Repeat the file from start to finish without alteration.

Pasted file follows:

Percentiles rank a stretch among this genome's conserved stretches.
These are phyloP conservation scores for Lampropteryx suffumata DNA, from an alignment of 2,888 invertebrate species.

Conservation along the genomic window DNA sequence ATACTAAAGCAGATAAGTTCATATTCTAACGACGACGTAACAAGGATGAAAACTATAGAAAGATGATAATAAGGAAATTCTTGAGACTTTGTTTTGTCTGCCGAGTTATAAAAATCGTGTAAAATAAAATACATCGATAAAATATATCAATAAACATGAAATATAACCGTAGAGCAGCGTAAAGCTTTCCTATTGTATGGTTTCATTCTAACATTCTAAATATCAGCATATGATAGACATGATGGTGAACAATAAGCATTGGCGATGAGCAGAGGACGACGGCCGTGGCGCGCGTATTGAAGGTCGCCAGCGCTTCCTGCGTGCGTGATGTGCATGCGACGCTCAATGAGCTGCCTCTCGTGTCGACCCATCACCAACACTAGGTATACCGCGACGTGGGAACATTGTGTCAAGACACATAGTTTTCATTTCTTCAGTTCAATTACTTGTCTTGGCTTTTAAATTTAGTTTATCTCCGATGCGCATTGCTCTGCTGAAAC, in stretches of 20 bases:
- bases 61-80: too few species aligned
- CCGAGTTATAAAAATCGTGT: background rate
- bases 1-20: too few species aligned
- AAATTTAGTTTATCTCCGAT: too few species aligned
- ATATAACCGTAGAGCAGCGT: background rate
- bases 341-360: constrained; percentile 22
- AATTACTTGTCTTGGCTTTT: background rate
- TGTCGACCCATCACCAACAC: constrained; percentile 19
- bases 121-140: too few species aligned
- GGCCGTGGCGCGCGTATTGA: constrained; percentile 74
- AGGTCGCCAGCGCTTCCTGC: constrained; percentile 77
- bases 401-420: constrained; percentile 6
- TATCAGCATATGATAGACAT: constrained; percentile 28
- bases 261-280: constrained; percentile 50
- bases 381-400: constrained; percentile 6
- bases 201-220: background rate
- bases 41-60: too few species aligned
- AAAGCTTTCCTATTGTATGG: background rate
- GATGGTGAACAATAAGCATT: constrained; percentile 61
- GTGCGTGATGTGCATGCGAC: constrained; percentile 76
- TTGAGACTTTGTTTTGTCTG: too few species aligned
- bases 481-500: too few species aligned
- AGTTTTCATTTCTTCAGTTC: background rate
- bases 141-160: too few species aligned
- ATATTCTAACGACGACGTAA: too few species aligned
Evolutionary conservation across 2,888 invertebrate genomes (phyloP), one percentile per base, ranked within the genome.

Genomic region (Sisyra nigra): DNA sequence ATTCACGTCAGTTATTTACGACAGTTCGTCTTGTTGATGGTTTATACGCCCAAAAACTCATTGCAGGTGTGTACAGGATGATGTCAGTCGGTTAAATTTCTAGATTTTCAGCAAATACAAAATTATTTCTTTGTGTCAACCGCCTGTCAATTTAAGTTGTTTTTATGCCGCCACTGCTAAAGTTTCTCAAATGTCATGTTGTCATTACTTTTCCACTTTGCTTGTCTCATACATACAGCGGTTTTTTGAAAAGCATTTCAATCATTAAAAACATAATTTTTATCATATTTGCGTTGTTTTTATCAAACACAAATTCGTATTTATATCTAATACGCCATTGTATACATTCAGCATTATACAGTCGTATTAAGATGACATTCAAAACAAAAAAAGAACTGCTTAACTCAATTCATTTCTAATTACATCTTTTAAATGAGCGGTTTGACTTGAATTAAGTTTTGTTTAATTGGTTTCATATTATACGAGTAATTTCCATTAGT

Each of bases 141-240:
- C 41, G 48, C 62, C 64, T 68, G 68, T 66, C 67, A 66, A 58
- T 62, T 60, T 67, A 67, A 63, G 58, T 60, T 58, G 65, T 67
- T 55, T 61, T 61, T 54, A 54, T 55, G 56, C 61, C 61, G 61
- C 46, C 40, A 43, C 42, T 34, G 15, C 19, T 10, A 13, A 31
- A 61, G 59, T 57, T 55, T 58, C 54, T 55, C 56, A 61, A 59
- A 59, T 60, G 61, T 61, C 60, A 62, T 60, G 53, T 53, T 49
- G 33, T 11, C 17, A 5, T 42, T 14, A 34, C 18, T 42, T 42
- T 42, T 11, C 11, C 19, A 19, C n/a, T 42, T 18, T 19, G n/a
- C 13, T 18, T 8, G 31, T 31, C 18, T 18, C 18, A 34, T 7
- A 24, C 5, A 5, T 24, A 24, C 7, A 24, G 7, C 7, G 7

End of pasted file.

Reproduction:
Percentiles rank a stretch among this genome's conserved stretches.
These are phyloP conservation scores for Lampropteryx suffumata DNA, from an alignment of 2,888 invertebrate species.

Conservation along the genomic window DNA sequence ATACTAAAGCAGATAAGTTCATATTCTAACGACGACGTAACAAGGATGAAAACTATAGAAAGATGATAATAAGGAAATTCTTGAGACTTTGTTTTGTCTGCCGAGTTATAAAAATCGTGTAAAATAAAATACATCGATAAAATATATCAATAAACATGAAATATAACCGTAGAGCAGCGTAAAGCTTTCCTATTGTATGGTTTCATTCTAACATTCTAAATATCAGCATATGATAGACATGATGGTGAACAATAAGCATTGGCGATGAGCAGAGGACGACGGCCGTGGCGCGCGTATTGAAGGTCGCCAGCGCTTCCTGCGTGCGTGATGTGCATGCGACGCTCAATGAGCTGCCTCTCGTGTCGACCCATCACCAACACTAGGTATACCGCGACGTGGGAACATTGTGTCAAGACACATAGTTTTCATTTCTTCAGTTCAATTACTTGTCTTGGCTTTTAAATTTAGTTTATCTCCGATGCGCATTGCTCTGCTGAAAC, in stretches of 20 bases:
- bases 61-80: too few species aligned
- CCGAGTTATAAAAATCGTGT: background rate
- bases 1-20: too few species aligned
- AAATTTAGTTTATCTCCGAT: too few species aligned
- ATATAACCGTAGAGCAGCGT: background rate
- bases 341-360: constrained; percentile 22
- AATTACTTGTCTTGGCTTTT: background rate
- TGTCGACCCATCACCAACAC: constrained; percentile 19
- bases 121-140: too few species aligned
- GGCCGTGGCGCGCGTATTGA: constrained; percentile 74
- AGGTCGCCAGCGCTTCCTGC: constrained; percentile 77
- bases 401-420: constrained; percentile 6
- TATCAGCATATGATAGACAT: constrained; percentile 28
- bases 261-280: constrained; percentile 50
- bases 381-400: constrained; percentile 6
- bases 201-220: background rate
- bases 41-60: too few species aligned
- AAAGCTTTCCTATTGTATGG: background rate
- GATGGTGAACAATAAGCATT: constrained; percentile 61
- GTGCGTGATGTGCATGCGAC: constrained; percentile 76
- TTGAGACTTTGTTTTGTCTG: too few species aligned
- bases 481-500: too few species aligned
- AGTTTTCATTTCTTCAGTTC: background rate
- bases 141-160: too few species aligned
- ATATTCTAACGACGACGTAA: too few species aligned
Evolutionary conservation across 2,888 invertebrate genomes (phyloP), one percentile per base, ranked within the genome.

Genomic region (Sisyra nigra): DNA sequence ATTCACGTCAGTTATTTACGACAGTTCGTCTTGTTGATGGTTTATACGCCCAAAAACTCATTGCAGGTGTGTACAGGATGATGTCAGTCGGTTAAATTTCTAGATTTTCAGCAAATACAAAATTATTTCTTTGTGTCAACCGCCTGTCAATTTAAGTTGTTTTTATGCCGCCACTGCTAAAGTTTCTCAAATGTCATGTTGTCATTACTTTTCCACTTTGCTTGTCTCATACATACAGCGGTTTTTTGAAAAGCATTTCAATCATTAAAAACATAATTTTTATCATATTTGCGTTGTTTTTATCAAACACAAATTCGTATTTATATCTAATACGCCATTGTATACATTCAGCATTATACAGTCGTATTAAGATGACATTCAAAACAAAAAAAGAACTGCTTAACTCAATTCATTTCTAATTACATCTTTTAAATGAGCGGTTTGACTTGAATTAAGTTTTGTTTAATTGGTTTCATATTATACGAGTAATTTCCATTAGT

Each of bases 141-240:
- C 41, G 48, C 62, C 64, T 68, G 68, T 66, C 67, A 66, A 58
- T 62, T 60, T 67, A 67, A 63, G 58, T 60, T 58, G 65, T 67
- T 55, T 61, T 61, T 54, A 54, T 55, G 56, C 61, C 61, G 61
- C 46, C 40, A 43, C 42, T 34, G 15, C 19, T 10, A 13, A 31
- A 61, G 59, T 57, T 55, T 58, C 54, T 55, C 56, A 61, A 59
- A 59, T 60, G 61, T 61, C 60, A 62, T 60, G 53, T 53, T 49
- G 33, T 11, C 17, A 5, T 42, T 14, A 34, C 18, T 42, T 42
- T 42, T 11, C 11, C 19, A 19, C n/a, T 42, T 18, T 19, G n/a
- C 13, T 18, T 8, G 31, T 31, C 18, T 18, C 18, A 34, T 7
- A 24, C 5, A 5, T 24, A 24, C 7, A 24, G 7, C 7, G 7